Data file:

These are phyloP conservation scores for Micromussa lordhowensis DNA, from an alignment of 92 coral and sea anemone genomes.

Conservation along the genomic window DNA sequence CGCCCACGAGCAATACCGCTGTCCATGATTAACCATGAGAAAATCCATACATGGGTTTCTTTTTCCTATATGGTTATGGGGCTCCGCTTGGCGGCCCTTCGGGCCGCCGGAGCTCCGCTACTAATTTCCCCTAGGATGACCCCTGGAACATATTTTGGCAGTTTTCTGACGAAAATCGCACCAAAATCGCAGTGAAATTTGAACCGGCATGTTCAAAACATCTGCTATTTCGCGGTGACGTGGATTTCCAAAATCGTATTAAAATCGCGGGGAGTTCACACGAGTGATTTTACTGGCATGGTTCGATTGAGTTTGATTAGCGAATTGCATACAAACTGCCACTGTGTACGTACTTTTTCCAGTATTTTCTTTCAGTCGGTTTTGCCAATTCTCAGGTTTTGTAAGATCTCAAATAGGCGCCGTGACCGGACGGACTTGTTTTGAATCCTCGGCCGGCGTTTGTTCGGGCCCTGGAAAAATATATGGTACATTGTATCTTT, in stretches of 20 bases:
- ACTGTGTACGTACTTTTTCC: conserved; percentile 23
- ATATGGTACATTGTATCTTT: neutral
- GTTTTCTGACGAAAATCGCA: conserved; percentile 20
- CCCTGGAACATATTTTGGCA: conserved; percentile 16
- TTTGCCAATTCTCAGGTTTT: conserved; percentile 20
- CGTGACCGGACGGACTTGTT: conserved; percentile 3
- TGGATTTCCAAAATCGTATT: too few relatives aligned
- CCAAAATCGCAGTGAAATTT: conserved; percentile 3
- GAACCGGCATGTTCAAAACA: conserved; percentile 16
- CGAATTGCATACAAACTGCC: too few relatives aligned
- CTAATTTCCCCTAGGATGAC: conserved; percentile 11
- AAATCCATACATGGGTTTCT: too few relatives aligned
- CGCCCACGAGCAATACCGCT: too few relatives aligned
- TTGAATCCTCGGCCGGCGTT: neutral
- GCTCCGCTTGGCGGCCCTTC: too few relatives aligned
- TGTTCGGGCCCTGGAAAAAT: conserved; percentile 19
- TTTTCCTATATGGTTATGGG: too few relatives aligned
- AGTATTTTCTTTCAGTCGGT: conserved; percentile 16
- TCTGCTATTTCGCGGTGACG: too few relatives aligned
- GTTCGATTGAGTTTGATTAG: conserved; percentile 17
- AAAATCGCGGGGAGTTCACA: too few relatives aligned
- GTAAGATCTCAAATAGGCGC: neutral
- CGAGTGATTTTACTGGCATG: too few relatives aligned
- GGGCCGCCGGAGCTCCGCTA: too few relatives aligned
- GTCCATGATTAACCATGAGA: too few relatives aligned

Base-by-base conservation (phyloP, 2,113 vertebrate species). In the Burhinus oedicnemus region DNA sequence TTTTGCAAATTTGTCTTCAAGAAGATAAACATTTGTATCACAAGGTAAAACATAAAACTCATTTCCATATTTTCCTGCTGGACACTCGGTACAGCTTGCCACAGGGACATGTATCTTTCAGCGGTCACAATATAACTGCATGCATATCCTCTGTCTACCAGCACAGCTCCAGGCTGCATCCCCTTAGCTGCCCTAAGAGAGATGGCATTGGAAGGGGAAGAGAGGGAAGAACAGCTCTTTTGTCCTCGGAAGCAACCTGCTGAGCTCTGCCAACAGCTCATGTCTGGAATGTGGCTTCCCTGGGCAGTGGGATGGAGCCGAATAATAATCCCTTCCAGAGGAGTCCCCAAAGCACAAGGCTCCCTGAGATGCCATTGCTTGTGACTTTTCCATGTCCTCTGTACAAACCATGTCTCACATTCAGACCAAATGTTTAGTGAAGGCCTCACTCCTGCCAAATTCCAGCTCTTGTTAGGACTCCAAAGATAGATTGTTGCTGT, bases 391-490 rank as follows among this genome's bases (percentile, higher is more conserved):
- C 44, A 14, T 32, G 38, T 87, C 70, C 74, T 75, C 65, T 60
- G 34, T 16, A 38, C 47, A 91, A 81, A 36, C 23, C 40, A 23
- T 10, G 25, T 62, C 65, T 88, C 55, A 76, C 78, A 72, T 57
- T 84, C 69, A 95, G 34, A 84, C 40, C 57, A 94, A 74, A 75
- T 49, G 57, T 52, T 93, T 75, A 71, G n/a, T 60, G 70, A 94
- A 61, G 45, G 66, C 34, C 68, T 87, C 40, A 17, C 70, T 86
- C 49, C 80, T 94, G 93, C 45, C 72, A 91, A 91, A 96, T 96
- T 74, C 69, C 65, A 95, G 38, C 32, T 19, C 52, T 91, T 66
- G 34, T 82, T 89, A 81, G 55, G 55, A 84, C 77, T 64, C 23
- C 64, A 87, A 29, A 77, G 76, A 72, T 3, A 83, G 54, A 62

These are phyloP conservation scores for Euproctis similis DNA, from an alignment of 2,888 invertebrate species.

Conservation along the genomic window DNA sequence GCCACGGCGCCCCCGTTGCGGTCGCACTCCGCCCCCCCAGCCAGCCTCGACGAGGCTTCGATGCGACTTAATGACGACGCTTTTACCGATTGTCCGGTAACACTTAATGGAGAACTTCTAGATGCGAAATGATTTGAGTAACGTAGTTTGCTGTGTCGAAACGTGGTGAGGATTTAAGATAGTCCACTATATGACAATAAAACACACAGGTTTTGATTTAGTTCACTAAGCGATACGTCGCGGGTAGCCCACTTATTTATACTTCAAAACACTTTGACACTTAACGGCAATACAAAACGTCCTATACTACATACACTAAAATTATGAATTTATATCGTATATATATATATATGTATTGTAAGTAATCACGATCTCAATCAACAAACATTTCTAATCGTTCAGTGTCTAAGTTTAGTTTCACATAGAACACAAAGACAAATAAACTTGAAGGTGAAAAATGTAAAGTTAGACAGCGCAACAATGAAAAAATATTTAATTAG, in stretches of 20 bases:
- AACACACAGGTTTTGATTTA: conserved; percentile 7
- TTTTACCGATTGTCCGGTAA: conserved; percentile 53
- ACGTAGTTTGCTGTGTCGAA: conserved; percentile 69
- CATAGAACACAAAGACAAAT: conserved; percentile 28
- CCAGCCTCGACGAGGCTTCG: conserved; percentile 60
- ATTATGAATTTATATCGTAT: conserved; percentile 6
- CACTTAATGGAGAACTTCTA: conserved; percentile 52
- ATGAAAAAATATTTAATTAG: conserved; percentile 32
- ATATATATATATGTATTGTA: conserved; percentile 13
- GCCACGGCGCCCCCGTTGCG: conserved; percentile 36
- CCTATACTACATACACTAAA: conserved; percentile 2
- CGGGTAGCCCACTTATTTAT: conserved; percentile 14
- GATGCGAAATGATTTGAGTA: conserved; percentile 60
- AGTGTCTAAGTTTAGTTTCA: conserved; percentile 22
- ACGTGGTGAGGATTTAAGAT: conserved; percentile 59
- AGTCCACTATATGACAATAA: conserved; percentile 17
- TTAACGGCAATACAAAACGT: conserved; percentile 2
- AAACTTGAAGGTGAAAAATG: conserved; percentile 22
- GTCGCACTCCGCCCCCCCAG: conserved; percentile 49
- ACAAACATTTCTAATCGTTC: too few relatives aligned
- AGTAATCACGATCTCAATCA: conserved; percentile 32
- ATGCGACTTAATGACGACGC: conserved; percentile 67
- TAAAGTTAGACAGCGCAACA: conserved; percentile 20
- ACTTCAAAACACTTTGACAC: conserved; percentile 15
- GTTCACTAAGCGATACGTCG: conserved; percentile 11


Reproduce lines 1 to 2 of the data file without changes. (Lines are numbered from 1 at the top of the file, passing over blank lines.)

These are phyloP conservation scores for Micromussa lordhowensis DNA, from an alignment of 92 coral and sea anemone genomes.

Conservation along the genomic window DNA sequence CGCCCACGAGCAATACCGCTGTCCATGATTAACCATGAGAAAATCCATACATGGGTTTCTTTTTCCTATATGGTTATGGGGCTCCGCTTGGCGGCCCTTCGGGCCGCCGGAGCTCCGCTACTAATTTCCCCTAGGATGACCCCTGGAACATATTTTGGCAGTTTTCTGACGAAAATCGCACCAAAATCGCAGTGAAATTTGAACCGGCATGTTCAAAACATCTGCTATTTCGCGGTGACGTGGATTTCCAAAATCGTATTAAAATCGCGGGGAGTTCACACGAGTGATTTTACTGGCATGGTTCGATTGAGTTTGATTAGCGAATTGCATACAAACTGCCACTGTGTACGTACTTTTTCCAGTATTTTCTTTCAGTCGGTTTTGCCAATTCTCAGGTTTTGTAAGATCTCAAATAGGCGCCGTGACCGGACGGACTTGTTTTGAATCCTCGGCCGGCGTTTGTTCGGGCCCTGGAAAAATATATGGTACATTGTATCTTT, in stretches of 20 bases: